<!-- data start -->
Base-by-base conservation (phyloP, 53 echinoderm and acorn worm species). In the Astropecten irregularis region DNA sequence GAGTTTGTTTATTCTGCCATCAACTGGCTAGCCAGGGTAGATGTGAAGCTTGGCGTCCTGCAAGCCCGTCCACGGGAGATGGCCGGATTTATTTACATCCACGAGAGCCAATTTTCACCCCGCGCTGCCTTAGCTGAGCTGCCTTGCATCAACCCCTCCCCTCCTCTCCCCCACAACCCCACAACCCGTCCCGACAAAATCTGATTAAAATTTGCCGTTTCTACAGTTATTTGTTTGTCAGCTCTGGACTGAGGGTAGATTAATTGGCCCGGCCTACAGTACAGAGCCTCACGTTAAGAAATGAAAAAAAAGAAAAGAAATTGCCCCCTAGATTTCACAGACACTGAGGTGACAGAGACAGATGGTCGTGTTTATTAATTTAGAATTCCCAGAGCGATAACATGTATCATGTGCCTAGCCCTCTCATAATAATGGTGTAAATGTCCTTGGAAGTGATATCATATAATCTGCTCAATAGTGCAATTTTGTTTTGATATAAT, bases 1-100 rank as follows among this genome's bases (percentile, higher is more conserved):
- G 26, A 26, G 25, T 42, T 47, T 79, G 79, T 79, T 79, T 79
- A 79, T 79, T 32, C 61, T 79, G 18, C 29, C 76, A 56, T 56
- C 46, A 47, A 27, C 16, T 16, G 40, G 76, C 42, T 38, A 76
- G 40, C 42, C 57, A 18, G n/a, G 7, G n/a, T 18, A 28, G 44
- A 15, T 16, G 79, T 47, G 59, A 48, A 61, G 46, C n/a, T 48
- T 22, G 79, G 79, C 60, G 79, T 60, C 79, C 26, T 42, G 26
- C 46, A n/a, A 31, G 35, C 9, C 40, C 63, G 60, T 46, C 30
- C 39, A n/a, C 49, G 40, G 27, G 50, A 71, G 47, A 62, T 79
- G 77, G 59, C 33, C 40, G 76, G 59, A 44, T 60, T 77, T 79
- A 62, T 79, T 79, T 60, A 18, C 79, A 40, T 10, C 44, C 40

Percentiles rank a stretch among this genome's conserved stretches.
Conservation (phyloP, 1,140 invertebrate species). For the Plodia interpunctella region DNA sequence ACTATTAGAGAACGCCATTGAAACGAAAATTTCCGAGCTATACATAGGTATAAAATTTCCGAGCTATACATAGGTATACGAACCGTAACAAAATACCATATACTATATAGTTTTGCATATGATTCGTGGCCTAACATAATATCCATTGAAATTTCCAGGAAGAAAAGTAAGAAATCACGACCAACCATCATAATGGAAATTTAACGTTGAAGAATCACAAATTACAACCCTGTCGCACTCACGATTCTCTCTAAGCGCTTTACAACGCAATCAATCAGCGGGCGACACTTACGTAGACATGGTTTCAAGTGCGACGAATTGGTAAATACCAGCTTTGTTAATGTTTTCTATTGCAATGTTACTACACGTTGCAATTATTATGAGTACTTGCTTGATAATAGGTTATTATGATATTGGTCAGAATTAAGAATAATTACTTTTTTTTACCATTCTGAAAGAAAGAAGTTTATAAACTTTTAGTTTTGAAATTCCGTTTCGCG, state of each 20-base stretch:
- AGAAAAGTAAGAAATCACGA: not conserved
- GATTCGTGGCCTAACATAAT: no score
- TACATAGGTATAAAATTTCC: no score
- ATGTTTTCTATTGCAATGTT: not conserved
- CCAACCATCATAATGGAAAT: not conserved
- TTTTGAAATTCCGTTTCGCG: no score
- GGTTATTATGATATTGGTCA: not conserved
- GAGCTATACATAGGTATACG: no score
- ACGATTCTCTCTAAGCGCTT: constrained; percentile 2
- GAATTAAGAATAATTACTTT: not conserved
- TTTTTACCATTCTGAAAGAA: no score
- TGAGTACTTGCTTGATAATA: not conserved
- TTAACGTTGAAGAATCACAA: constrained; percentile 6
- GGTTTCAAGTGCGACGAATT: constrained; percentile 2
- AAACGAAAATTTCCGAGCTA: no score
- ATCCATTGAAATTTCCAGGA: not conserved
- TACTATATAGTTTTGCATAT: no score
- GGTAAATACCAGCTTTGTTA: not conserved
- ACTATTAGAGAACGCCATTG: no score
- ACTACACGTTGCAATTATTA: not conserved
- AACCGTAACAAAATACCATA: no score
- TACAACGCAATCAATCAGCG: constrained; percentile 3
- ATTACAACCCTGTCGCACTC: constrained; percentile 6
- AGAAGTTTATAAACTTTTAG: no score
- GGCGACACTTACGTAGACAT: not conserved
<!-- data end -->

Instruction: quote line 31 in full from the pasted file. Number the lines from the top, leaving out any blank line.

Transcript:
- GGTAAATACCAGCTTTGTTA: not conserved